Super Mario Run players express concerns that the game features a ‘sexist’ portrayal of Princess Peach. Some players argue that Peach’s portrayal in the game is ‘antiquated’ and supports harmful stereotypes about women.
Super Mario Run is the latest hit mobile game based on a Nintendo franchise, with Pokemon GO taking the world by storm earlier this year.
Super Mario Run ‘Sexism’ Controversy
Some players say that Super Mario Run, a platforming game on iOS, is sexist. In the game’s World Tour mode, Princess Peach invites Mario to a party at her castle and offers to bake him a cake. Gaming’s best-known royal is then kidnapped by (notorious Mario-universe villain) Bowser and players must progress through 24 levels to rescue Princess Peach and unlock her as a playable character.
While Mario rescuing Princess Peach has been a big part of the Mario franchise ever since the character was first introduced in the 1980s, on social media, some players say that Super Mario Run offered Nintendo a chance to put forward a new plot. The company had an opportunity to do away with the sexist notion that Princess Peach needs to be rescued, that’s she’s helpless and cannot defend herself, but it chose to embrace that trope once more instead.
That Princess Peach is baking a cake – rather than DJ-ing at the party or some other task – has also drawn criticism. ‘Women belong in the kitchen/women only know how to bake’ is a common sexist stereotype. There’s nothing wrong with baking, of course, but some believe that it’s the only thing that women (and female characters) are good for and the argument is that combined with Peach’s ‘helplessness,’ Super Mario Run is helping to reinforce that line of sexist thinking.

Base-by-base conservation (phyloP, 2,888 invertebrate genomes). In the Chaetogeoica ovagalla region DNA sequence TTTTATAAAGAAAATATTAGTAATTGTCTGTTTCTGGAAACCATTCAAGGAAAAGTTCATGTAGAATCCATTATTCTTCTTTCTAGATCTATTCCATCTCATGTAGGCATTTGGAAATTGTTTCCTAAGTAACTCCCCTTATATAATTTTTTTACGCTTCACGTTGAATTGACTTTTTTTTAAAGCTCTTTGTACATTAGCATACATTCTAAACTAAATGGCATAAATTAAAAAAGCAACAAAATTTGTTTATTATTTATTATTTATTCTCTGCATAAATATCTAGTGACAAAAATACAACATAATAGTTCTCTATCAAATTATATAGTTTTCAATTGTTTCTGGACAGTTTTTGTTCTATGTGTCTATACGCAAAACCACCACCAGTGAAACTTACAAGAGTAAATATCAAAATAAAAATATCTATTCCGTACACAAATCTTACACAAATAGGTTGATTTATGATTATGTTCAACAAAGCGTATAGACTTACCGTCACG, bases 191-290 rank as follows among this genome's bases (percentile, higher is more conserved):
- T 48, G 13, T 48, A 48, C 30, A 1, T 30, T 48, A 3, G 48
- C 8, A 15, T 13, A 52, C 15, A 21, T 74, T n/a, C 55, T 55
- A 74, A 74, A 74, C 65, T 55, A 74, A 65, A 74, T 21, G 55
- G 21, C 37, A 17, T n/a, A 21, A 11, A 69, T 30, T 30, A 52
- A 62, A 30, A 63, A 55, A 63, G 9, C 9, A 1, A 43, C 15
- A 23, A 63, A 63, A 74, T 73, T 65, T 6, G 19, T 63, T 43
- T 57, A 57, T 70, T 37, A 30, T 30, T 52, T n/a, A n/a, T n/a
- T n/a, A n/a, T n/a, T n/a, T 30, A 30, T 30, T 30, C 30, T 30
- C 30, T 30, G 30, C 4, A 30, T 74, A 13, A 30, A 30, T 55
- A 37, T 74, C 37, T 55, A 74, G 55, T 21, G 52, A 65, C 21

Many players have also pointed out that Super Mario Run is the first time that many people – particularly young girls and women – may have interacted with a Nintendo game or the Mario franchise and that reshaping the series’ portrayal of Princess Peach could have seen the company win over many new fans.
With Super Mario Run having set records when it launched on iOS devices last week, there’s no indication that Peach’s portrayal has limited the game’s success so far. However, with just three levels being available for free and the full World Tour campaign being locked behind a $10 paywall, the reluctance to pay to play through the rest of the ‘sexist’ plot could potentially have an impact on Nintendo’s earnings.
At this point it’s unclear whether Nintendo will update the game to address concerns, or what the company’s plans are for Mario games are going forward. We’ll keep you posted should the company release an official comment.
Super Mario Run is now available on iOS. An Android release is expected sometime in 2017.